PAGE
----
Young Americans Under Siege
Rick Santorum’s presidential campaign had one major effect: It exposed what has become known as the “war on women,” the Republican right’s opposition to contraception, family planning and the Lilly Ledbetter Equal Pay Act. Too bad Santorum decided to suspend his campaign. If he had followed up on calling Obama a “snob” for encouraging students to go to college, he might have exposed the conservative war on the young.
Young people find themselves under siege. Youth unemployment for ages 16 to 24 is at Arab Spring levels — officially 16.5 percent. In public schools, children are being hit with teacher layoffs, bigger class sizes, less bus service, fees for sports and other extracurricular activities and less course offerings.
Colleges are raising tuitions and shorting aid programs. Student debt is greater than credit card debt, with Americans owing more than $1 trillion, with new graduates averaging over $25,000. And these students are graduating into the worst job market since the 1930s. Even if they find work, increasing numbers are forced by economic need to live with their parents.
And even their right to vote is under attack. Voters 18 to 25 turned out in large numbers for Barack Obama in 2008. Republican governors and state legislators — guided by the conservative, corporate-funded American Legislative Exchange Council — have pushed voter ID laws that make it harder for students to vote. The Brennan Center estimates that 5 million voters might be disqualified, many of them young people.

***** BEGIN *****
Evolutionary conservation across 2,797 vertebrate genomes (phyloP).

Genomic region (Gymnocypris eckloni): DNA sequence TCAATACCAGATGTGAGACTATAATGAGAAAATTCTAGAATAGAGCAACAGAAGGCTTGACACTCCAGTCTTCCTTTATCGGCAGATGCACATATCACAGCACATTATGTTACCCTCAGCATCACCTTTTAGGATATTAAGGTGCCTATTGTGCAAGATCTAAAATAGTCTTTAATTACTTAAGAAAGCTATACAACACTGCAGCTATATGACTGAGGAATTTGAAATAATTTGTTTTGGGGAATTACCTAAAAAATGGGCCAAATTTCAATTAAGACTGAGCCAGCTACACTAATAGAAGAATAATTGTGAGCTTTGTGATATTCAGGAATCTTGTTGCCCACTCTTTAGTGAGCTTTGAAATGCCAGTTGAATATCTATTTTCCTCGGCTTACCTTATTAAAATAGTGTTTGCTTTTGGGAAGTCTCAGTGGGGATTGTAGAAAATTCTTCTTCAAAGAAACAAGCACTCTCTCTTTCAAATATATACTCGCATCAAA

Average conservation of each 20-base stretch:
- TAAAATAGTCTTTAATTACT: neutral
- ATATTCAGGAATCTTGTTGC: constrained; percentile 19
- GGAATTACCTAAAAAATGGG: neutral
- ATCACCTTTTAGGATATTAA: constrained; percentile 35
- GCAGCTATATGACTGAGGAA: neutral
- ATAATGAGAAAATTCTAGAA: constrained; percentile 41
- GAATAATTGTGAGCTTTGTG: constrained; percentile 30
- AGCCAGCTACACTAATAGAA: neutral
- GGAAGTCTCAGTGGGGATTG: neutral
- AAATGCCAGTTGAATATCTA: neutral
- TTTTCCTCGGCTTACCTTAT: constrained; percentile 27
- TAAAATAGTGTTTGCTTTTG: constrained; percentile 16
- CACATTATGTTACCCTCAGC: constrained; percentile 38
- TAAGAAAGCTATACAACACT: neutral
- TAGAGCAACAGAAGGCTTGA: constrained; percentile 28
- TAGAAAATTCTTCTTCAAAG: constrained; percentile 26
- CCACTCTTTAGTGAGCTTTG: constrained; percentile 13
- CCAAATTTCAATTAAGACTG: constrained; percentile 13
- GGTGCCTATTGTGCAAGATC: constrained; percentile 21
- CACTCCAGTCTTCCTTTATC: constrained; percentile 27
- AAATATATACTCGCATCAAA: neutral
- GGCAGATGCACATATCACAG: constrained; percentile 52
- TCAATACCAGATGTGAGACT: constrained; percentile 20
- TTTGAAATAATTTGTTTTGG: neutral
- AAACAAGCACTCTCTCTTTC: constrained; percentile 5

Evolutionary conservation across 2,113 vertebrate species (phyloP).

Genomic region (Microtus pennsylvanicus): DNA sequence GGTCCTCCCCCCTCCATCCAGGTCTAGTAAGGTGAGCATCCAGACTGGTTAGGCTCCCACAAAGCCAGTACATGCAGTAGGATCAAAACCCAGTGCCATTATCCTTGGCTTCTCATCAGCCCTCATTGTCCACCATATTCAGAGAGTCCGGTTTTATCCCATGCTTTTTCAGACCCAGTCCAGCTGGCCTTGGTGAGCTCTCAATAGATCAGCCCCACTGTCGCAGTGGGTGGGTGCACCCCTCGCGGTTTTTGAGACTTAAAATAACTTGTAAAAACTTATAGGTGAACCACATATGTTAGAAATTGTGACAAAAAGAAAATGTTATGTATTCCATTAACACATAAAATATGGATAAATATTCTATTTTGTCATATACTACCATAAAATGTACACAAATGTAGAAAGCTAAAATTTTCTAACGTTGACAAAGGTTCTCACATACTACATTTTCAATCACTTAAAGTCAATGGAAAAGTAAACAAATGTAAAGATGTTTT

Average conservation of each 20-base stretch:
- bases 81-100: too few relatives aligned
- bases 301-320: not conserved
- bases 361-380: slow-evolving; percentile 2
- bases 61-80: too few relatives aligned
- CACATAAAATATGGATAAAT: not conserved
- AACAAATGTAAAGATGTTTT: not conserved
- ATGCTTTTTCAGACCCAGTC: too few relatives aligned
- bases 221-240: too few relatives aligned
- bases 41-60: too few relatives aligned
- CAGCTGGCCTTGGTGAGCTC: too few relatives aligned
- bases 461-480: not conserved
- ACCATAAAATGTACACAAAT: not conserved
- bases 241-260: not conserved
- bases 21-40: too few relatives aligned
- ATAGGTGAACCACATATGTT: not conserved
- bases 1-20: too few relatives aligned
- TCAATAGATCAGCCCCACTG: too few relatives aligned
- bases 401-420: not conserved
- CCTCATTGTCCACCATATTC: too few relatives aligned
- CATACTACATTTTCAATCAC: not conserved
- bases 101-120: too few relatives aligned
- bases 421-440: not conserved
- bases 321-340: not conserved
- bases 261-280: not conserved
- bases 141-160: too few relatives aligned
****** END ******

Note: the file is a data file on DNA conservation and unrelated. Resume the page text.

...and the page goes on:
And it’s getting worse. In July, the interest rate on U.S. government-sponsored student loans is scheduled to double to 6.8 percent from 3.4 percent. This will add thousands to the debt owed by today’s students, and to the cost of repaying that debt over time. Rep. Karen Bass (D-Calif.) has prepared legislation that would extend the 3.4 percent rate, paying for it by ending top end tax breaks — including those on corporate jets.
But House Republicans, led by Rep. Paul Ryan (R-Wis.), seem intent on letting the rate double. Ryan’s budget proposal would force cuts in Pell grants and raise interest rates for students as it seeks to virtually eliminate anything in the government beyond the military, Social Security, Medicare and other health-care plans. Republicans are also intent on repealing health-care reform. The reform enables young people to be covered under their parents’ plans until age 26.
And parents often feel the pain when their children are afflicted. Parents stretch to provide support for their unemployed children, including living space those who can’t afford to live separately. Uninsured calamity often becomes a family sacrifice. Parents guarantee many of their children’s student loans. Americans over 60 owe a staggering $36 billion in student loans.
We can’t afford to lose this war on the young. Providing aid to states and localities to rehire teachers would help fuel the recovery and create about a million jobs. Direct public employment for the young in job corps and green corps would more than pay for itself in reduced crime, increased productivity and reduced incidence of drugs and depression. Providing free tuition for public college would cost an estimated $30 billion a year. A tax on destabilizing financial speculation could cover all of that. We have choices. This is still a rich nation. We can afford to invest in our kids. We simply have to choose.
Rev. Jesse L. Jackson is founder and president of the Rainbow PUSH Coalition.